The route to develop an intuition about this topic that this post takes is to deconstruct the idea of a “point of view” as a “natural kind” and instead advocate for topological pockets being the place where information can non-trivially aggregate. This idea, once seen, is hard to unsee; it reframes how we think about what systems are, and even the nature of information itself.

One of the beautiful things about life is that you sometimes have the opportunity to experience a reality plot twist. We might believe one narrative has always been unfolding, only to realize that the true story was different all along. As they say, the rug can be pulled from under your feet.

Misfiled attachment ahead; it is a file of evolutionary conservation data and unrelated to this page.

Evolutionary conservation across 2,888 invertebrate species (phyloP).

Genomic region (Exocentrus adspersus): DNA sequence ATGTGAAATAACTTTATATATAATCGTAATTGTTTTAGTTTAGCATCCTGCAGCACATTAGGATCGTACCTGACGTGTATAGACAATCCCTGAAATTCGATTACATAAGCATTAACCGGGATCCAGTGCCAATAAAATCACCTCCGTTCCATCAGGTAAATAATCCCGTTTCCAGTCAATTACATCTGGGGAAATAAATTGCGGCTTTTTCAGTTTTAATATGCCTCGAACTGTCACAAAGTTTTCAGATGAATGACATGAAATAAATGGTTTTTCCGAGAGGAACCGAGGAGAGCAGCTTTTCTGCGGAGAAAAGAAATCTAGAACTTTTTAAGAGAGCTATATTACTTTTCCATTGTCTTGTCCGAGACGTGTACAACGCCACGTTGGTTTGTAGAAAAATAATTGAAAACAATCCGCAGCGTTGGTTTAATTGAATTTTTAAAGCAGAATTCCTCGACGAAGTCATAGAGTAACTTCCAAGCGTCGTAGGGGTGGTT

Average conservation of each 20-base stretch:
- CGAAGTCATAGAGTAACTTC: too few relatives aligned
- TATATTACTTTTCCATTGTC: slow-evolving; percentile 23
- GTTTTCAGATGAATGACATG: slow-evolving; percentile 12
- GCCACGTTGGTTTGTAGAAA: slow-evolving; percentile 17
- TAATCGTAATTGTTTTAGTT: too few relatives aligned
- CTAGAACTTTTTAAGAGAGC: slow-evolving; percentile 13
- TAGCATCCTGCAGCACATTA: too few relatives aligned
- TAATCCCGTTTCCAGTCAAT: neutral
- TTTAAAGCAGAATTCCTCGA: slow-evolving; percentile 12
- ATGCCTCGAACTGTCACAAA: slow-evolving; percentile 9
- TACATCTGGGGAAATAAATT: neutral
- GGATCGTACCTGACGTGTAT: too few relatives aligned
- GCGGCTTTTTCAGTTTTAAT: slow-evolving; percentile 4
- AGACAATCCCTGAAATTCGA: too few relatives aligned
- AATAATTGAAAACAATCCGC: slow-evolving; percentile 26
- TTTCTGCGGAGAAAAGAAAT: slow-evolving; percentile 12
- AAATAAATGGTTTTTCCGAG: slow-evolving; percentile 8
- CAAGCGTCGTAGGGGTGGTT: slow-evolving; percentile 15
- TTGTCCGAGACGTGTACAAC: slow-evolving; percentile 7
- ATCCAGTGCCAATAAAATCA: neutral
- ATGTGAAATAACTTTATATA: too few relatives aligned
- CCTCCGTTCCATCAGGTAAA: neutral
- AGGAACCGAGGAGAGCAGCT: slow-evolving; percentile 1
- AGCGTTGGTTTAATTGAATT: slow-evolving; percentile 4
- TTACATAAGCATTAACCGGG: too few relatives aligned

The QRI memeplex is full of these reality plot twists. You thought that the “plot” of the universe was a battle between good and evil? Well, it turns out it is the struggle between consciousness and replicators instead. Or that what you want is particular states of the environment? Well, it turns out you’ve been pursuing particular configurations of your world simulation all along. You thought that pleasure and pain follow a linear scale? Well, it turns out the scales are closer to logarithmic in nature, with the ends of the distribution being orders of magnitude more intense than the lower ends. I think that along these lines, grasping how “points of view” and “moments of experience” are connected requires a significant reframe of how you conceptualize reality. Let’s dig in!